All forms of oatmeal derive from oat groats, which are whole, unbroken oat grains. When you're at the grocery store, you want to look for "steel cut oat groats” or “rolled groats" (sometimes called “rolled oats” or “old-fashioned oats”). These oats were sent through a rolling machine, producing thick flakes of oatmeal, and are the most wholesome option.
The flatter groats are rolled, the more processed they become. Do yourself a huge favor and avoid the 5-minute oats, the quick-cook oats, and definitely those processed instant oatmeal packets I mentioned above.
Processing grains removes many of the vital nutrients and reduces the amount of fiber the whole grain contains. And we want that fiber! It’s fiber that allows for a slow, steady release of energy after you eat the oats, and it’s fiber that stabilizes your blood sugar.
Additionally, keep in mind that whole grains can actually cause digestive issues when prepared improperly (which unfortunately, most people actually do)!
Consider this: all grains contain anti-nutrients like phytic acid, a phosphorous-bound compound that binds to important minerals when it passes through our stomach (like zinc, magnesium, iron, and copper), blocking their absorption into our systems.
Grains also naturally contain a variety of enzyme inhibitors that can interfere with digestion and put stress on the pancreas, sugar complexes the body can't break down, hard-to-digest proteins like gluten, and irritating tannins.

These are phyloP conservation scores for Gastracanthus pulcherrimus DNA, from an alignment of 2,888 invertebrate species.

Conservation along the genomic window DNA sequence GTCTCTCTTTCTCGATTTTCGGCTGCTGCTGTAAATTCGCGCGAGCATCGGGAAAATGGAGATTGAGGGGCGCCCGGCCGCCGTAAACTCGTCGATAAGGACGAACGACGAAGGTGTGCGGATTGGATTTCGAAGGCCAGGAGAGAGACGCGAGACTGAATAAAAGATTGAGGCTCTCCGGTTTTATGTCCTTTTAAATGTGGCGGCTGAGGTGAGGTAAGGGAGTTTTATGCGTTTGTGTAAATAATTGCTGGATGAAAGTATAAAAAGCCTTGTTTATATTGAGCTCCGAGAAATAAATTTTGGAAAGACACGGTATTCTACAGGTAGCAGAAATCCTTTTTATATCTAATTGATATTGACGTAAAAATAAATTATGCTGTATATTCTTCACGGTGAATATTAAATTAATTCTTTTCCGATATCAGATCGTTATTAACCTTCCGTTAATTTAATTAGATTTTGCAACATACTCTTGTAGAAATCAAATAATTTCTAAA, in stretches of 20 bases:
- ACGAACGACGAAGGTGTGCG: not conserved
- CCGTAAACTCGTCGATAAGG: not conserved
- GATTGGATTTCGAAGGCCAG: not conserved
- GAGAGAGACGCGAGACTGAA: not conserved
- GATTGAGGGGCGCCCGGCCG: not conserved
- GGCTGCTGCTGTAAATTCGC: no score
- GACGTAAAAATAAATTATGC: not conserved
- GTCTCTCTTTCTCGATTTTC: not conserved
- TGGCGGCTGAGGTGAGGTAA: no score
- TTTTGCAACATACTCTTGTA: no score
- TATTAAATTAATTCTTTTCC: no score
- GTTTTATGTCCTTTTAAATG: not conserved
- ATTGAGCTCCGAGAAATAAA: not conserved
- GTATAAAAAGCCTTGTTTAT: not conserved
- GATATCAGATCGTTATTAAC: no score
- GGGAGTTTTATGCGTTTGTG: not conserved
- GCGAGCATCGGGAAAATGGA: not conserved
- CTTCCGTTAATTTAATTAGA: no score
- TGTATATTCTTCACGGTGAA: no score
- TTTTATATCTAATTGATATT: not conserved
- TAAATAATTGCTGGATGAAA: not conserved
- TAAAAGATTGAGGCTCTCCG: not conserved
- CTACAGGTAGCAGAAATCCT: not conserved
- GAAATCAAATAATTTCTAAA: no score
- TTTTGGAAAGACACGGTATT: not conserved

These substances are not meant to harm us - they are simply part of the plants’ protection adaptations to prevent premature sprouting - but they can have harmful side effects if consumed in large quantities over time.
So what to do? Well, to make grains easier for our system to process so we can utilize all of their wonderful nutrients and energy, we simply need to take simple steps to remove those substances.
In order to fully benefit from all of the nutrients they contain, we need to prepare grains in a way that imitates nature’s process: they need a little warmth, a little time, and a bit of acidity to sprout properly.
Soak, Sprout or Ferment
This brings us to our next step, an important one rooted in ancient traditions from around the globe. Our ancestors knew what modern society has all but forgotten: that soaked, sprouted and fermented grains reap bigger benefits!